Manifold, M., & Zimmerman, E. (2011). “Everyone Needs an Art Education:” Developing Leadership Through Positive Attitudes Toward Art Methods Courses. Art Education, 64(6), 33-39. This article reports on a study that was conducted to see if positive leadership, when it comes to art education in the K-6 classroom, would lead to positive responses from students who previously held a negative view to art-related classes. The article also addresses the importance of art education being integrated into the general curriculum, thereby developing students who will be future advocates and role models, with positive attitudes toward the arts. This article is considered scholarly because it is peer-reviewed. The source of academic authority is the peer-review process. Bohannon, R., & McDowell, C. (2010). Art, Music, and Movement Connections for Elementary Education Teacher Candidates. General Music Today, 24(1), 27-31.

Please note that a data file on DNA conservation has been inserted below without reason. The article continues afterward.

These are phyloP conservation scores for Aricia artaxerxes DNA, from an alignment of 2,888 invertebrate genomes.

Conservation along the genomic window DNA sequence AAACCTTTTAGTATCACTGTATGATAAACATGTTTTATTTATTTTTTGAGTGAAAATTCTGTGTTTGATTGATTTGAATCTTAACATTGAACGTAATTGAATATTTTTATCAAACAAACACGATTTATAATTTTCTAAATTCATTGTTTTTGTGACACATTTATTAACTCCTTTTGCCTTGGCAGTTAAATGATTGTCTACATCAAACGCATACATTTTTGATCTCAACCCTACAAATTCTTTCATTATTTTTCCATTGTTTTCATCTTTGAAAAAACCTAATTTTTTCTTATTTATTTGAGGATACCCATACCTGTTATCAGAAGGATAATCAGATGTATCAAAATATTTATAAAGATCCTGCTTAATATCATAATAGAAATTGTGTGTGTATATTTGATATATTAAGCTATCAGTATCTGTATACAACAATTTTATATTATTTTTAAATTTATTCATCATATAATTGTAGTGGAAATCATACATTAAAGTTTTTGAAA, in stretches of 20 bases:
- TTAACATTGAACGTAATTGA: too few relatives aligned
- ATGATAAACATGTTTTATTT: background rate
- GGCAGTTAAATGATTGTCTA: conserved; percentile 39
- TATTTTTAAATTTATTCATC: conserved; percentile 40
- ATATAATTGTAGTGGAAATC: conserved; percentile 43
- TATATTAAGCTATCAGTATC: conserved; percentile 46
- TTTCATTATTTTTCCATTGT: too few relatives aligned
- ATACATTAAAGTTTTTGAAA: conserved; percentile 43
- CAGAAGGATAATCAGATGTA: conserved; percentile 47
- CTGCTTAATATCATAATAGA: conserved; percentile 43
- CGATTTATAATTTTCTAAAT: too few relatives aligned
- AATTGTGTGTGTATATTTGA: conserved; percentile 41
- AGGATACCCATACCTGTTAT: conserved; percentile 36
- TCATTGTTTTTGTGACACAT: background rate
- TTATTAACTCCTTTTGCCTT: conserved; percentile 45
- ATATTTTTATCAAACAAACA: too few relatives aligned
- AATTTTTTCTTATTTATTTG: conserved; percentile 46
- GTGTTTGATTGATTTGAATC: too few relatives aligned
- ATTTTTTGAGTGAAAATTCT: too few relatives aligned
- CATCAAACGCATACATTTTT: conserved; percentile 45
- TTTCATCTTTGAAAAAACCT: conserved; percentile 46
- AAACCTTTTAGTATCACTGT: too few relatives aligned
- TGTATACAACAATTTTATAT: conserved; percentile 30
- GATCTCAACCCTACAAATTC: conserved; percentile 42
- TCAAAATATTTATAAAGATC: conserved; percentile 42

The article discusses a lesson plan using the connection between the visual arts, movement, and music, and introducing the concept of line and contour. Through the use of art, the teacher was able to incorporate the concept of line and contours in match, science, reading, and social studies. The article details how teachers expose their students to art, and then help them make the connection to other subjects. The article is considered scholarly because it is peer reviewed. The source of academic authority is the peer-review process. Diket, R. M. (2003). The Arts Contribution to Adolescent Learning. Kappa Delta Pi Record, 39(4), 173-177. The Arts provide a “unique core of understanding, and enhancements for learning through other school subjects” (Diket, 174). The article details the importance of art, and it’s incorporation into other subject matters. The article discusses the impact of the “No Child” Legislature, and the importance of teachers recognizing the value of art in their lesson plans. The article is peer review and considered scholarly. The source of academic authority is the peer-review process.